Why Bother?: A Year of Mutations 12” (Feel It Records) Sam at Feel It Records has a knack for finding innovative and exciting new bands that are (at least before he puts them out) flying under the radar, and Why Bother? fits the pattern the label established with bands like the Cowboys, Sweeping Promises, and Smirk. Like those groups, Iowa’s Why Bother? sounds fresh and exciting, making music that’s grounded in the past without being bound by it. A Year of Mutations (which compiles tracks from previously released DIY cassettes and lathe cuts along with several new tracks) encompasses everything from driving, Spits-esque punk (“Buried in the Landfill (of My Mind)”), Electric Eels-style art-punk (“There’s Something Out There”), 80s-sounding indie rock (“Hum Drum”), and surf-inflected, California-style punk (“More Brains”), the disparate styles linked by the band’s restless creative energy and the charmingly lo-fi recording style. While I’m all for a band finding a formula that works and sticking to it, Why Bother?’s eclectic sound makes A Year of Mutations feel rich and fleshed-out in a way that much of the underground and DIY music I listen to doesn’t, yet everything still coalesces around the energetic and driving rhythms you want from punk. A standout release even within Feel It’s impressive catalog.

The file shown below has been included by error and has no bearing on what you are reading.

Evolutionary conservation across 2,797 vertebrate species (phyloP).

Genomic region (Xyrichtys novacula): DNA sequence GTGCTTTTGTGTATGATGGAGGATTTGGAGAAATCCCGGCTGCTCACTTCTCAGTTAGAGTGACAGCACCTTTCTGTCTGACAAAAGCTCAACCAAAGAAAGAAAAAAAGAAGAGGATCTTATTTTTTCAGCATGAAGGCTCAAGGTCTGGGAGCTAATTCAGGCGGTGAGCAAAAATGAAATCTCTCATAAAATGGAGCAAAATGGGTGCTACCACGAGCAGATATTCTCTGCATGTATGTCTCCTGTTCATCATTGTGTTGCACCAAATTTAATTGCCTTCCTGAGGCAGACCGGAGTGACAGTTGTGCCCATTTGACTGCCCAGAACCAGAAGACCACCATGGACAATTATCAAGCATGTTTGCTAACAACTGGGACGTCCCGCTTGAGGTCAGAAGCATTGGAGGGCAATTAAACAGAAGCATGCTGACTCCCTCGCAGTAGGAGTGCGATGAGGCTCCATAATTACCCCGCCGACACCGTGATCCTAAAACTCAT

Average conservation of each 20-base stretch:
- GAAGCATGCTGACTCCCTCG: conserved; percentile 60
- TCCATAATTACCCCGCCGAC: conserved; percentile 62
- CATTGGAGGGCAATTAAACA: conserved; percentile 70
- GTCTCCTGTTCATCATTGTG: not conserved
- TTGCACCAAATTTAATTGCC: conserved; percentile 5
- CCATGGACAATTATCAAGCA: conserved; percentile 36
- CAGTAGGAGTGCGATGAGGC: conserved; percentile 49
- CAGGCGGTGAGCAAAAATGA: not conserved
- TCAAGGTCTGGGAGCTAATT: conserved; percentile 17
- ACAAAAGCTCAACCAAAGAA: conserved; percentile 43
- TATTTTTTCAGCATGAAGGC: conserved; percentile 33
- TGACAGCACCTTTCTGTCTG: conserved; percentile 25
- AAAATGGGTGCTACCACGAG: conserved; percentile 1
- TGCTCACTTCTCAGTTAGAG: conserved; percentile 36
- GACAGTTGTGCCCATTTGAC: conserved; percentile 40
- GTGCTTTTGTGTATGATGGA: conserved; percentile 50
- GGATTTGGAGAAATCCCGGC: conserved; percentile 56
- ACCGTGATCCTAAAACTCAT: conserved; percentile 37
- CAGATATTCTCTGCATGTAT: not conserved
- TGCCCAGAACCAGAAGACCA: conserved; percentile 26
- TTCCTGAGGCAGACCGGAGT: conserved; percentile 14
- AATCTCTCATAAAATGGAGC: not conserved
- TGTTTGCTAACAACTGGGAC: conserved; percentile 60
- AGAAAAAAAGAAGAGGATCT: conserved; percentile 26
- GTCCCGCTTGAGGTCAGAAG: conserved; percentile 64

Death Gasp: Executioner cassette (Audacious Madness Records) This new tape from Pittsburgh’s Death Gasp caught me by surprise. While the artwork might lead you to expect straightforward crust, Death Gasp’s sound is heavier, gnarlier, and more interesting, incorporating metallic elements that remind me of bands like Amebix, Rigorous Institution, and (later-era) Crow. I love raging crust, but a track like “Ghost of the Bombs” illustrates how it can be even more effective when it’s contrasted with something else, starting with a writhing, Amebix-esque chug and building toward the main part of the song, which charges along at a Doom-style clip. Death Gasp’s sound is powerful on the metallic parts, with the guitars hitting gnarly low frequencies that even the heaviest doom bands would envy. Executioner is a real standout, and I hope we get some vinyl from Death Gasp in the future.

Barren?: Distracted from Death… Diverted from Reality 12” (Symphony of Destruction Records) You may remember Paris’s Barren? (the second band of this week’s update with a question mark in their name) from their contribution to Symphony of Destruction’s 4-way split 12” with Douche Froide, Litovsk, and Alarm, and now they’re back with their own full-length record. While the label describes Barren? as peace punk, they’re a long way from the skittering, Penny Rimbaud-inspired rhythms or the blaring hardcore of many bands who adopt that moniker. Instead, Barren?’s sound is straightforward and streamlined, bringing to mind another great 3-piece political punk band, the Mob (the English one, not the New York hardcore band). Like the Mob, Barren? build their songs around soaring, anthemic vocals that bring an emotional dimension to the political and social topics they address in their lyrics. There’s very little in the way of flash; no guitar leads or dramatic breakdowns, just driving, anthemic punk with big, shout-along choruses. Distracted from Death also features beautiful packaging, including an eye-catching Crass Records-style poster sleeve and obi strip.